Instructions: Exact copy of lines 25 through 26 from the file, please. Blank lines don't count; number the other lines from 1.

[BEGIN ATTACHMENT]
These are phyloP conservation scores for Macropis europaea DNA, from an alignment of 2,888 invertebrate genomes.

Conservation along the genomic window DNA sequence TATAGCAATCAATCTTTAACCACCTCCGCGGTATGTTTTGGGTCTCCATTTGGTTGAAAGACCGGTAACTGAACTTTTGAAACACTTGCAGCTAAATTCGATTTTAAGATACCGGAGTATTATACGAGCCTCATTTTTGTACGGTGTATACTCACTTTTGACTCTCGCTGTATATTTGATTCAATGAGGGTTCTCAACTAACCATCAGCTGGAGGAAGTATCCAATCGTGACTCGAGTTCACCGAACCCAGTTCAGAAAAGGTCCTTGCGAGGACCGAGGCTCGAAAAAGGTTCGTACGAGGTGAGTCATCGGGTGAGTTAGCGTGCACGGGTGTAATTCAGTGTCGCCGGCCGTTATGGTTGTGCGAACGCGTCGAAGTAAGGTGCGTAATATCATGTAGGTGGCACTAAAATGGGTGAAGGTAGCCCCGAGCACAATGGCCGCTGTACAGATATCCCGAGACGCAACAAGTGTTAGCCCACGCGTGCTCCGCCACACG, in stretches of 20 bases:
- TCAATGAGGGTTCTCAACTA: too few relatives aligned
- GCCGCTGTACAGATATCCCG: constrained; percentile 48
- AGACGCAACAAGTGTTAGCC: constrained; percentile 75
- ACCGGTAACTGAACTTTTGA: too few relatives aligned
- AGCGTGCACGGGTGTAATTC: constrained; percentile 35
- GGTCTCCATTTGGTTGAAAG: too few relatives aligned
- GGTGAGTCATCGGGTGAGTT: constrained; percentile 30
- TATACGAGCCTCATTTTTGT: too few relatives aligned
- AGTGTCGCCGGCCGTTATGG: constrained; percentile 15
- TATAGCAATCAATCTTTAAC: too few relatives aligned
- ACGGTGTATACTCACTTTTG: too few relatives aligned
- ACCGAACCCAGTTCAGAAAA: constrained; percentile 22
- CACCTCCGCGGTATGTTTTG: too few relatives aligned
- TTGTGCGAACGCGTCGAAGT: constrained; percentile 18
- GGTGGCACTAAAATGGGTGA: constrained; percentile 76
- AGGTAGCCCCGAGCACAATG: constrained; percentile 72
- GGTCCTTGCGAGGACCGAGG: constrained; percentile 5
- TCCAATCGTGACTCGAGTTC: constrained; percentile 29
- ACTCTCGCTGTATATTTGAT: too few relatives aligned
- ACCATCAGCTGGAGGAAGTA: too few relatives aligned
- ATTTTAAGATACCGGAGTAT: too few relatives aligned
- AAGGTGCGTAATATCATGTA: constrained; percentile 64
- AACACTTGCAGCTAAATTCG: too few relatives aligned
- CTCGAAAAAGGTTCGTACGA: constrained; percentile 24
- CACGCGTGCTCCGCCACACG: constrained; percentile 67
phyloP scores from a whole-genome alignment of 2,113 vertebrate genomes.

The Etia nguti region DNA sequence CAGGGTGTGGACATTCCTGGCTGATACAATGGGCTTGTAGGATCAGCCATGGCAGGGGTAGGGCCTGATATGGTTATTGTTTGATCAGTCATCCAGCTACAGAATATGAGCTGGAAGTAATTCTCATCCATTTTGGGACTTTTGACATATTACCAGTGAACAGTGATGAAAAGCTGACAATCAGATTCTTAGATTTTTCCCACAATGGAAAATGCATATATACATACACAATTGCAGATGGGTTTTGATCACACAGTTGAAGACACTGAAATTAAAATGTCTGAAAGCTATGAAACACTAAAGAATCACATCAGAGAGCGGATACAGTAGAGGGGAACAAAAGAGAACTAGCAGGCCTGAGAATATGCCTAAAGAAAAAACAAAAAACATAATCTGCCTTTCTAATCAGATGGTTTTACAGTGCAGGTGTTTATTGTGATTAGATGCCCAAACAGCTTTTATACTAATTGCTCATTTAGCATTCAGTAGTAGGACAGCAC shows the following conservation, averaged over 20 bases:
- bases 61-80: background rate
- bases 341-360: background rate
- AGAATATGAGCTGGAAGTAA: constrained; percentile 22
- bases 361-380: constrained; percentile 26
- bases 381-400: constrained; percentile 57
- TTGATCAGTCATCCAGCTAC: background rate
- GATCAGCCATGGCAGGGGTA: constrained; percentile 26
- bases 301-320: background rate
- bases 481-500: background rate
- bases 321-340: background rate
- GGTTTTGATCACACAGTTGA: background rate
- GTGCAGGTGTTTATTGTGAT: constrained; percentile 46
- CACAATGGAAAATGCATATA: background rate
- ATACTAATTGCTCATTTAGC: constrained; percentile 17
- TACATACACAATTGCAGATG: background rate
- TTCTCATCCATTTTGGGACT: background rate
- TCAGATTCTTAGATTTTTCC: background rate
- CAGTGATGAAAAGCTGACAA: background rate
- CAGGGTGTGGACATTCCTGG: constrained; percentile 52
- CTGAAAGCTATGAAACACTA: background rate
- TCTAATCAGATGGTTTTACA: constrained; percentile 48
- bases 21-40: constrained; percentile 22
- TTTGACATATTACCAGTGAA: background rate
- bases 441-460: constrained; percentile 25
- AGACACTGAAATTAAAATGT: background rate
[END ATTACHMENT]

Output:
- AACACTTGCAGCTAAATTCG: too few relatives aligned
- CTCGAAAAAGGTTCGTACGA: constrained; percentile 24